Worst: Happy Feet...no wait, that was the worst movie. Worst book is a toss-up between The Legend of the Duelist and The Forest of Hands and Teeth (to be fair to these books, I love to read and have such a long list of recommended books that are great that I rarely pick up something that I don't like on some level).
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What are the best and worst books you have finished?

Post by theflash784 »

When I was working the midnight shift, I decided to read some of the classics that I did not read in high school. Work could be very slow on mids in winter. I liked the Tale of Two Cities. I tried reading Moby Dick but had to give up because it kept putting me to sleep. I thought Wuthering Heights was pretty boring and really didn't see the great romance between Heathcliff and Catherine that everyone talked about. I liked the Leatherstocking Tales by Fennimore Cooper. I like a story that has a good pace-keeps moving-with believable chartactors that you can relate to and like. I really love a series Nora Roberts writes as J D Robb- In Death series. I'm waiting for her new one to come out next month. I re-read David Weber's different series and also LE Modesett Jr's various works. [/u][/b][/i]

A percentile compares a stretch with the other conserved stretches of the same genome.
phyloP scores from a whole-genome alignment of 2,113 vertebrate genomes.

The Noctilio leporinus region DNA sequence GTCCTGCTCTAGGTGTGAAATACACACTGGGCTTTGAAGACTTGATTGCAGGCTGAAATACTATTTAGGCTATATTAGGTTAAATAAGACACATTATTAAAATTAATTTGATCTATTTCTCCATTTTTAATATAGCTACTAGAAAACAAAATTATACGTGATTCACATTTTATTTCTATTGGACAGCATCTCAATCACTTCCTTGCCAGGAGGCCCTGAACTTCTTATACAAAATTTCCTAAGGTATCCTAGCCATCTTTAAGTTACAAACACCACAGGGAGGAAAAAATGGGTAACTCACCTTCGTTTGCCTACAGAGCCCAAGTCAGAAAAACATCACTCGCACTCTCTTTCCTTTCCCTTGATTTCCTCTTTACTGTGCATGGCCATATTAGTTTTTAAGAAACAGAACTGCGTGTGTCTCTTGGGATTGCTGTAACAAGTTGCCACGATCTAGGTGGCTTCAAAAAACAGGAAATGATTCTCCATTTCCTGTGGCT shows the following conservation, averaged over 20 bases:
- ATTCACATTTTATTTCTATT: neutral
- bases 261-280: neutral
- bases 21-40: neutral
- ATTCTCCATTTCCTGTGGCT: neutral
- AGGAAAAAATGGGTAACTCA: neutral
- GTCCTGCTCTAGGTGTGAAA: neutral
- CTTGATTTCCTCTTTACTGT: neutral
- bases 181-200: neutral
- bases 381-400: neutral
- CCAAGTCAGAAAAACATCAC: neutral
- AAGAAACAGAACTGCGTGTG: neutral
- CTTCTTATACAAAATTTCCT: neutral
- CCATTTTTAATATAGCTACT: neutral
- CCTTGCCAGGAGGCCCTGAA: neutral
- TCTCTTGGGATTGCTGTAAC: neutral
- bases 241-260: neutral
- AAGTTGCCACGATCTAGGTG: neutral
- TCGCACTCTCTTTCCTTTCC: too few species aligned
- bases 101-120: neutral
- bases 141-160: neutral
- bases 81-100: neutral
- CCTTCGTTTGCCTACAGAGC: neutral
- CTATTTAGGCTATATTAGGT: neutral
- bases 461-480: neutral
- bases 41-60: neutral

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Post by jrsjr »

The Sun Also Rises by Ernest Hemingway. It's a quick read that I never get tired of.
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Post by TVB »

There have been too many books that I loved, for different reasons, that it's hard to say which one was "best". But one measure would be books that I've finished not once, but twice or more. Another would be books that I've bought more than once.

Of those, Zen and the Art of Motorcycle Maintenance comes out on top. I first read it as assigned reading in high school, went out and bought my own copy, then replaced it when I lost it. (Superficially, it's an autobiographical novel about a man taking a road trip with his son, but is overlaid with an exploration of metaphysics and insanity.)

A close second would be Stuck Rubber Baby by Howard Cruse, which I bought in hardcover when it was first released (I never buy hardcovers), gave it away, as a gift, then bought again when it came out in paperback. (Also drawn from autobiography, it's the story of a gay white boy coming of age in the racist South of the 1960s.)

The worst book... well, if I really hated it, I didn't finish it. That even goes for assigned reading in school; I was a good enough bullshitter to write papers about books I didn't read and still get a "B". Books I remember giving this treatment to include Madame Bovary and Everybody's Pepys, both of which were salacious for their time, but still tedious by mine. Two books I chose to start (but never finished) were The Silmarillion and God Emperor of Dune, in both cases "a book too far" into a fantasy/sci-fi world-building exercise.